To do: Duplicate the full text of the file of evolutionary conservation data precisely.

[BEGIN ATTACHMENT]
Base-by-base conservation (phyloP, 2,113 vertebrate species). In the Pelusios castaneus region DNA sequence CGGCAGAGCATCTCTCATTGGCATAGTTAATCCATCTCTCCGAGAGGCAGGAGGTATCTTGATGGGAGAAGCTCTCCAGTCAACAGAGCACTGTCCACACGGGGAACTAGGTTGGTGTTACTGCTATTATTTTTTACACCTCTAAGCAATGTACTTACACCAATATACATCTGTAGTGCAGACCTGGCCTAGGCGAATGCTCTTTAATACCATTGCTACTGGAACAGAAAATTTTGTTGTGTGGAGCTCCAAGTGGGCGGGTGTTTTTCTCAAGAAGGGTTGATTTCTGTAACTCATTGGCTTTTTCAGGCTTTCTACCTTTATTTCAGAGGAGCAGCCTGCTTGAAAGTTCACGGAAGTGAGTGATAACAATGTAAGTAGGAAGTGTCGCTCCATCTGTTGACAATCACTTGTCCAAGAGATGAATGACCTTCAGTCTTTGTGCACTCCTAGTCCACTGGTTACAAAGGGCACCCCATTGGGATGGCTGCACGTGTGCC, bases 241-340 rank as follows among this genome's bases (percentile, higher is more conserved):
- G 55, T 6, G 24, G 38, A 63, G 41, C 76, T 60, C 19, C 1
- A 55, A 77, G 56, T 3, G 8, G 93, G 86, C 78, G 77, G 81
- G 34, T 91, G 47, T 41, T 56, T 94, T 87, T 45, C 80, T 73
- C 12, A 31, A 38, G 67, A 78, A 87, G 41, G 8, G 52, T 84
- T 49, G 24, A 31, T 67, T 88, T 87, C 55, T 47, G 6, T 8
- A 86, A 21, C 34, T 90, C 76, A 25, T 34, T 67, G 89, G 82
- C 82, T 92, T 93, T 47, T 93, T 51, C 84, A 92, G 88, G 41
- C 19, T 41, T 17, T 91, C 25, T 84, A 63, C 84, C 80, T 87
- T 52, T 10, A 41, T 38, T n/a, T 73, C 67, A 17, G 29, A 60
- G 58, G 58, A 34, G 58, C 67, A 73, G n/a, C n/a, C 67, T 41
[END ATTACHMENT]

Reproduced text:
Base-by-base conservation (phyloP, 2,113 vertebrate species). In the Pelusios castaneus region DNA sequence CGGCAGAGCATCTCTCATTGGCATAGTTAATCCATCTCTCCGAGAGGCAGGAGGTATCTTGATGGGAGAAGCTCTCCAGTCAACAGAGCACTGTCCACACGGGGAACTAGGTTGGTGTTACTGCTATTATTTTTTACACCTCTAAGCAATGTACTTACACCAATATACATCTGTAGTGCAGACCTGGCCTAGGCGAATGCTCTTTAATACCATTGCTACTGGAACAGAAAATTTTGTTGTGTGGAGCTCCAAGTGGGCGGGTGTTTTTCTCAAGAAGGGTTGATTTCTGTAACTCATTGGCTTTTTCAGGCTTTCTACCTTTATTTCAGAGGAGCAGCCTGCTTGAAAGTTCACGGAAGTGAGTGATAACAATGTAAGTAGGAAGTGTCGCTCCATCTGTTGACAATCACTTGTCCAAGAGATGAATGACCTTCAGTCTTTGTGCACTCCTAGTCCACTGGTTACAAAGGGCACCCCATTGGGATGGCTGCACGTGTGCC, bases 241-340 rank as follows among this genome's bases (percentile, higher is more conserved):
- G 55, T 6, G 24, G 38, A 63, G 41, C 76, T 60, C 19, C 1
- A 55, A 77, G 56, T 3, G 8, G 93, G 86, C 78, G 77, G 81
- G 34, T 91, G 47, T 41, T 56, T 94, T 87, T 45, C 80, T 73
- C 12, A 31, A 38, G 67, A 78, A 87, G 41, G 8, G 52, T 84
- T 49, G 24, A 31, T 67, T 88, T 87, C 55, T 47, G 6, T 8
- A 86, A 21, C 34, T 90, C 76, A 25, T 34, T 67, G 89, G 82
- C 82, T 92, T 93, T 47, T 93, T 51, C 84, A 92, G 88, G 41
- C 19, T 41, T 17, T 91, C 25, T 84, A 63, C 84, C 80, T 87
- T 52, T 10, A 41, T 38, T n/a, T 73, C 67, A 17, G 29, A 60
- G 58, G 58, A 34, G 58, C 67, A 73, G n/a, C n/a, C 67, T 41